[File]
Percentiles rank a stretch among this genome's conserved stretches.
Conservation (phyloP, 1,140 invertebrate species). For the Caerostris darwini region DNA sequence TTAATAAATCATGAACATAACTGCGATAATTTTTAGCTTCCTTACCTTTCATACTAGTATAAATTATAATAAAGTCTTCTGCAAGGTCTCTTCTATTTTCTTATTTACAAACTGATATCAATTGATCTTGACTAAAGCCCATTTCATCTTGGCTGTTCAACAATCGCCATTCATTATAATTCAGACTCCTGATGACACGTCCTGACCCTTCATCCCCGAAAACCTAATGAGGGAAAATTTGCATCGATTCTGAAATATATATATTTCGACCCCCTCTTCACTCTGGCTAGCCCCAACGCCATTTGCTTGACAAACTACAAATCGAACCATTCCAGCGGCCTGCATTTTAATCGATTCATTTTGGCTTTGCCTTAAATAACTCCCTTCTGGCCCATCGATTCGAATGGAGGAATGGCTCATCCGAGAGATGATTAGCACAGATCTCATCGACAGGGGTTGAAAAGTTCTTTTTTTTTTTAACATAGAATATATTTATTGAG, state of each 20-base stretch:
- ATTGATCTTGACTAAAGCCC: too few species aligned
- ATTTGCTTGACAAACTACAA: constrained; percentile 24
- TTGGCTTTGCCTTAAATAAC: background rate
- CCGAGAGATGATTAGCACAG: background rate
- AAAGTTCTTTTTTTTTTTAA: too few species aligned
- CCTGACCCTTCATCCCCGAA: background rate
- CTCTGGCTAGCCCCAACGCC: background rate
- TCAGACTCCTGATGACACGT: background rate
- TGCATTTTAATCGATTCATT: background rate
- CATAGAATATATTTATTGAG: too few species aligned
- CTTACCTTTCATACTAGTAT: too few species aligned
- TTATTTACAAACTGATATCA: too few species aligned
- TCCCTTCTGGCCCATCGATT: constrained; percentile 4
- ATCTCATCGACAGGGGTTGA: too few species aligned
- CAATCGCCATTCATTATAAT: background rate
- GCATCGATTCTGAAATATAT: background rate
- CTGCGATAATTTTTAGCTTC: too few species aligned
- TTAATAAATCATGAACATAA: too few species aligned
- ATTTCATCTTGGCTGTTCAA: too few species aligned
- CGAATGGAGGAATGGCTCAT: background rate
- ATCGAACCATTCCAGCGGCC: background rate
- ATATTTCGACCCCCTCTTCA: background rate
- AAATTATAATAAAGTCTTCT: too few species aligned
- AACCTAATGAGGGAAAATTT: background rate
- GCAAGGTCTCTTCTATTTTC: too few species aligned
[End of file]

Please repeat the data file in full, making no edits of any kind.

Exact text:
Percentiles rank a stretch among this genome's conserved stretches.
Conservation (phyloP, 1,140 invertebrate species). For the Caerostris darwini region DNA sequence TTAATAAATCATGAACATAACTGCGATAATTTTTAGCTTCCTTACCTTTCATACTAGTATAAATTATAATAAAGTCTTCTGCAAGGTCTCTTCTATTTTCTTATTTACAAACTGATATCAATTGATCTTGACTAAAGCCCATTTCATCTTGGCTGTTCAACAATCGCCATTCATTATAATTCAGACTCCTGATGACACGTCCTGACCCTTCATCCCCGAAAACCTAATGAGGGAAAATTTGCATCGATTCTGAAATATATATATTTCGACCCCCTCTTCACTCTGGCTAGCCCCAACGCCATTTGCTTGACAAACTACAAATCGAACCATTCCAGCGGCCTGCATTTTAATCGATTCATTTTGGCTTTGCCTTAAATAACTCCCTTCTGGCCCATCGATTCGAATGGAGGAATGGCTCATCCGAGAGATGATTAGCACAGATCTCATCGACAGGGGTTGAAAAGTTCTTTTTTTTTTTAACATAGAATATATTTATTGAG, state of each 20-base stretch:
- ATTGATCTTGACTAAAGCCC: too few species aligned
- ATTTGCTTGACAAACTACAA: constrained; percentile 24
- TTGGCTTTGCCTTAAATAAC: background rate
- CCGAGAGATGATTAGCACAG: background rate
- AAAGTTCTTTTTTTTTTTAA: too few species aligned
- CCTGACCCTTCATCCCCGAA: background rate
- CTCTGGCTAGCCCCAACGCC: background rate
- TCAGACTCCTGATGACACGT: background rate
- TGCATTTTAATCGATTCATT: background rate
- CATAGAATATATTTATTGAG: too few species aligned
- CTTACCTTTCATACTAGTAT: too few species aligned
- TTATTTACAAACTGATATCA: too few species aligned
- TCCCTTCTGGCCCATCGATT: constrained; percentile 4
- ATCTCATCGACAGGGGTTGA: too few species aligned
- CAATCGCCATTCATTATAAT: background rate
- GCATCGATTCTGAAATATAT: background rate
- CTGCGATAATTTTTAGCTTC: too few species aligned
- TTAATAAATCATGAACATAA: too few species aligned
- ATTTCATCTTGGCTGTTCAA: too few species aligned
- CGAATGGAGGAATGGCTCAT: background rate
- ATCGAACCATTCCAGCGGCC: background rate
- ATATTTCGACCCCCTCTTCA: background rate
- AAATTATAATAAAGTCTTCT: too few species aligned
- AACCTAATGAGGGAAAATTT: background rate
- GCAAGGTCTCTTCTATTTTC: too few species aligned